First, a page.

Wednesday, January 12, 2011

Workshop in Progress - Jan. 12

So, I've decided to take part in an online quilt circle, Workshop in Progress, hosted by Cheryl of Naptime Quilter. I'm so excited! And nervous.

I've been playing with lots of different ideas over the past year, and am overwhelmed by the distance between my vision and my resources (skills, time, available fabric, money to buy new fabric). I don't need to go into all that but will stick with what's in front of me.

Over the past two years I've accumulated a small stash of fat quarters, and then last spring I put together a bunch of them in an approximate Urban Amish pattern (since I made all the strips the same width). I'm glad now that I didn't do a true Urban Amish since I don't like the combinations and will spend the next couple of weeks of train time undoing them, but at least by having all the strips the same width I can easily reuse them for another pattern, I'm thinking a Nine Patch. Once I get the seams undone I can play around better with the design.

My batting is a size called "craft," 34x45". I had wanted the "baby" size but also knew that I wanted to work with this brand (I love the feel and color and have read such good reviews) and this is what they had in the store at the time I could go. At first I was disappointed but as I started laying out possible designs I realized this was the best choice for me for a first quilt. Small!

My next free day for machine sewing is in a couple of weeks (my toddler makes it hard for me to use it when awake and I don't dare run it during his increasingly spare naptime), so by then I need to have my seams undone, a design chosen, and fabric cut. I won't get another machine day until March. For this and other reasons I'm planning to just use a whole-cloth backing.

I have my seam ripper and my graph paper out --- time to get started!


  1. I like the colors! Very "girly." Amanda Jean from has a great nine patch tutorial. You can just make it smaller to fit your project. Also, there is the Irish chain that could use nine-patches. Google the keywords Irish chain and look at those images. There is also a quilting blog (cluck cluck sew) who uses jelly rolls in some of her designs, but unless you can figure her pattern out, you have to buy them from her, but her designs are pretty fun.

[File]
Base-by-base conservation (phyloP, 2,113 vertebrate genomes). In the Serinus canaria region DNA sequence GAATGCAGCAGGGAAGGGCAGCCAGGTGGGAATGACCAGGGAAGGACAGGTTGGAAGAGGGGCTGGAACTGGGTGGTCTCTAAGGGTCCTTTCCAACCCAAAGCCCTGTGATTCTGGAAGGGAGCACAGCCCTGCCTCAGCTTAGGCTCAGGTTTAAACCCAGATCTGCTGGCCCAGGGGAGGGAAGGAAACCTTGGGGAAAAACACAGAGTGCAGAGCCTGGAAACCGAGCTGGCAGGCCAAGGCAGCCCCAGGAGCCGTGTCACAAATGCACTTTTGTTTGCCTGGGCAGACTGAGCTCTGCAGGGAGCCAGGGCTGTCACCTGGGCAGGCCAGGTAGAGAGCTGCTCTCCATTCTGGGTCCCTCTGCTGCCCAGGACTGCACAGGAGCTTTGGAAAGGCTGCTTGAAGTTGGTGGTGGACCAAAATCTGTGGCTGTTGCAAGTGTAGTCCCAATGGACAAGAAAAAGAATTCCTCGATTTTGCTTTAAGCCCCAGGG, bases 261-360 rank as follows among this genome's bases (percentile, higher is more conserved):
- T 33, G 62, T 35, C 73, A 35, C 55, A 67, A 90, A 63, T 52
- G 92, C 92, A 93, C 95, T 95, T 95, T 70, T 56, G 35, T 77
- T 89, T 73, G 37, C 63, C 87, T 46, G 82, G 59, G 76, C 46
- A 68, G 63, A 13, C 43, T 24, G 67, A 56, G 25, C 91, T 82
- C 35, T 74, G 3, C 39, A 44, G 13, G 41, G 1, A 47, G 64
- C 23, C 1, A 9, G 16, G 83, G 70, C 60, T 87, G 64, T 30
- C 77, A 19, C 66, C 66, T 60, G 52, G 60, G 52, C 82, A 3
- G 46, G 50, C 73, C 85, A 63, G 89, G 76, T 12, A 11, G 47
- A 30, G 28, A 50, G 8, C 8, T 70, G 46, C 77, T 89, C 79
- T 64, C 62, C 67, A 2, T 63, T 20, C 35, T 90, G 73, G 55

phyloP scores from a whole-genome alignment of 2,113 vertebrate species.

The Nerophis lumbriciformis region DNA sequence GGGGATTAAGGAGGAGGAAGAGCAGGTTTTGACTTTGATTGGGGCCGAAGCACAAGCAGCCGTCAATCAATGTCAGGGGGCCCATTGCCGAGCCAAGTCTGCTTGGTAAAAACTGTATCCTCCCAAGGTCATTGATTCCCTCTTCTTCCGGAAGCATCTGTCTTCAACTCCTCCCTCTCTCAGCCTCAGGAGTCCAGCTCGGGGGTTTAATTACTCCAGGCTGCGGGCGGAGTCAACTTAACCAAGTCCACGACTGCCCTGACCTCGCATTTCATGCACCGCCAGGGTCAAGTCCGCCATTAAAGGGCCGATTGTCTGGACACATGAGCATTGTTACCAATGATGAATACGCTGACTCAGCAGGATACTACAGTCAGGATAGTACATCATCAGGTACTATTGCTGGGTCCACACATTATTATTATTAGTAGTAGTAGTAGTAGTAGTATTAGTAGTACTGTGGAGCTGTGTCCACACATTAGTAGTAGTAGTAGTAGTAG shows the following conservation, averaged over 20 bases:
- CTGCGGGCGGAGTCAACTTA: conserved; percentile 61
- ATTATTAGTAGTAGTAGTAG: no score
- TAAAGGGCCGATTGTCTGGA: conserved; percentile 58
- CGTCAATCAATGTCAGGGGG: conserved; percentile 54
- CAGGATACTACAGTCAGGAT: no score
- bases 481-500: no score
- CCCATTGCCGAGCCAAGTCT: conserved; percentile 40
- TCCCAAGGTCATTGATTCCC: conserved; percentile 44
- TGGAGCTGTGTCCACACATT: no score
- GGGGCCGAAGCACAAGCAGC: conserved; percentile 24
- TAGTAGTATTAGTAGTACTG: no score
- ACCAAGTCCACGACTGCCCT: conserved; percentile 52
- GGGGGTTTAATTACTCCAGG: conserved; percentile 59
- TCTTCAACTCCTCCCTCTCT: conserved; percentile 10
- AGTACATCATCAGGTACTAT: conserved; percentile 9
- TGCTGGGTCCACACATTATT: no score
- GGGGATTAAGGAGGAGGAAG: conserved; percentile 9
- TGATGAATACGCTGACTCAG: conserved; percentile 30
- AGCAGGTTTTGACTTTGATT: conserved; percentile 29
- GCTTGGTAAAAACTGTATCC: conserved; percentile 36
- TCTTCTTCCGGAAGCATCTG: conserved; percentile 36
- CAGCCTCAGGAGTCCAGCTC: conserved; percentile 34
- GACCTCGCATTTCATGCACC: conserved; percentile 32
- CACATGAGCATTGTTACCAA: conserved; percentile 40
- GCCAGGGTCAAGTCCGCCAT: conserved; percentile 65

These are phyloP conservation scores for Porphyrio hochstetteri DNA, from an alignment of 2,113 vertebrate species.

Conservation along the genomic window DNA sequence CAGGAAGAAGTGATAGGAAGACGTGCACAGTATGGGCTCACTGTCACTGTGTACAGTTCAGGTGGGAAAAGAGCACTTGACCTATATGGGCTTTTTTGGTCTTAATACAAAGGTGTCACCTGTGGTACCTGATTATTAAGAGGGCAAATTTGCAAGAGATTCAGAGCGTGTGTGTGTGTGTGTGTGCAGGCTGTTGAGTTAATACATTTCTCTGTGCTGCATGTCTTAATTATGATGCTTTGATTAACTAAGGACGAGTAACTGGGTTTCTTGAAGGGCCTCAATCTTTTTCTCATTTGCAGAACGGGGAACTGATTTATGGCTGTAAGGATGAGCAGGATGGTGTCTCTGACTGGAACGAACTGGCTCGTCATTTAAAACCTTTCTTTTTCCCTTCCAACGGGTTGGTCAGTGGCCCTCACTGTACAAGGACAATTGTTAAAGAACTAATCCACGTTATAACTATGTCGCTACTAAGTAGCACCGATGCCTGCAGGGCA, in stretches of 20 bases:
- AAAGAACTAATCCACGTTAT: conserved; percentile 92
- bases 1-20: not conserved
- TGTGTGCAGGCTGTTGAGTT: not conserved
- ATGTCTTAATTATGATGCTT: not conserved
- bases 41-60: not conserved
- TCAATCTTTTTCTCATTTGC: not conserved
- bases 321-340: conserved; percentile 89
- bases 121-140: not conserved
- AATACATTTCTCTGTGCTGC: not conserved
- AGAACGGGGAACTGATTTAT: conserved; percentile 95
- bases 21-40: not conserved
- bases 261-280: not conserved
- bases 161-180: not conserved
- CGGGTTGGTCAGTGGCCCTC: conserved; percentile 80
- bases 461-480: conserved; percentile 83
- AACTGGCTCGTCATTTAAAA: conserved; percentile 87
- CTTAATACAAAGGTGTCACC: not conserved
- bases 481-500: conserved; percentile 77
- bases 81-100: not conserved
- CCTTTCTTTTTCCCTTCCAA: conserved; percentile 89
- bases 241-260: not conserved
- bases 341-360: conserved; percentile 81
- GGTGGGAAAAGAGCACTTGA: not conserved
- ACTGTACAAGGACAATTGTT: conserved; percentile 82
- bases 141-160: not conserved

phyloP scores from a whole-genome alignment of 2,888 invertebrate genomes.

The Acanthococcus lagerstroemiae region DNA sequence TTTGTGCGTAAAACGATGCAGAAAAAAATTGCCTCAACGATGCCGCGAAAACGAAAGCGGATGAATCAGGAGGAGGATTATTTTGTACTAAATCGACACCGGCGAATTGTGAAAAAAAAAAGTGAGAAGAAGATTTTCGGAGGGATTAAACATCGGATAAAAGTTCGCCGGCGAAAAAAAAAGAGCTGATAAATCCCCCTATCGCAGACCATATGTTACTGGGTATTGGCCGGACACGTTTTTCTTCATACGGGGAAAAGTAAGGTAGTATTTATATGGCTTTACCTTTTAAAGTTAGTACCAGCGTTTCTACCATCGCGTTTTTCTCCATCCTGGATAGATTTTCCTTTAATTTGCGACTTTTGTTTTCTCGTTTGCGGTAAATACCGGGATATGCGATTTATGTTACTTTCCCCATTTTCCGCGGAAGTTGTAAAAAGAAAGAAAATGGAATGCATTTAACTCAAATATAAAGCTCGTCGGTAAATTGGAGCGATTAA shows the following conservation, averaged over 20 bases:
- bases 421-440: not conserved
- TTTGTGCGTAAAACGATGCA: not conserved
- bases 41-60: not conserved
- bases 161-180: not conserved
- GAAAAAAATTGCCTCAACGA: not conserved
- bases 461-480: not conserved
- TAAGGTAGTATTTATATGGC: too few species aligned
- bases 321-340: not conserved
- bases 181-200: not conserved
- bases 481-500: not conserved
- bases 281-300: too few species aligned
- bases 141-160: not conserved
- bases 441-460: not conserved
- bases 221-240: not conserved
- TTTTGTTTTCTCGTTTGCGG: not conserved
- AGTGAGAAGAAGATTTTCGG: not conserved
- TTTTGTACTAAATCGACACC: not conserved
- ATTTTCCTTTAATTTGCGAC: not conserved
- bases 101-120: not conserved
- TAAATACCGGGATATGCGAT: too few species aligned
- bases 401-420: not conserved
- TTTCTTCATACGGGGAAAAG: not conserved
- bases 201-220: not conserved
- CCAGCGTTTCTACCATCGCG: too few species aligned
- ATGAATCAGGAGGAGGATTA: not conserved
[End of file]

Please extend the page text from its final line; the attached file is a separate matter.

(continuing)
2. It looks like a great group of fabrics. Good for you for taking the plunge on your first quilt. Try not to overthink it. It can be paralysing when we stop to think too much. If you want to tone down the combination of fabrics consider adding in a near solid or solid in white, pale green, or grey.

  3. If you don't like the urban amish design, you could make a coin quilt (or modified coin quilt) which is one of the best quilts for beginning quilters, in my opinion.

    Smaller quilts are definitely easier to quilt :) I buy my warm and white batting from the bolt at Joann's. With a coupon of course.

  4. This is your first quilt? Yeah! Just to warn you: you'll be addicted soon, and your available resources will start going toward quilting instead of more practical things! (Why fold laundry when I can sew :)

    Anyway, I agree with Cheryl's advice to not overthink this. Just sew some fabric together in a way that looks good to you. I bet it will be awesome!

  5. Nervous? heck, aren't we all at some point in any quilt! First glance shows a compatible selection of fabrics. Watch the dark as you determine whether you are high contrast(lots of dark) or low contrast(little dark accents or muted dark) But every quilt has at least one "I shoulda..." in it and the learning process is always ongoing and especially curvy for newbies who are defining what they like. So relax. You are off to a great start even if it does involve some ripping. Knowing what you don't like is as valuable as knowing what you do like.

  6. i'm excited for you to be making your first quilt! and small is the way to go for the first quilt. at least that was my experience. :) have FUN with it! :)

  7. Hi Annie,
    Very nice colors and prints! I was thinking about a design I once saw. It had small square pieces of fabric on a solid color background, completely regular, the solid color lines a bit thinner or as thin as the squares. The beautiful thing about it was the quilting: long horizontal and vertical lines of (hand?) quilting along the solid fabric in a contracting color, like a woven structure. Just another idea into the mix of nice suggestions!
    Looking forward to read about your next steps!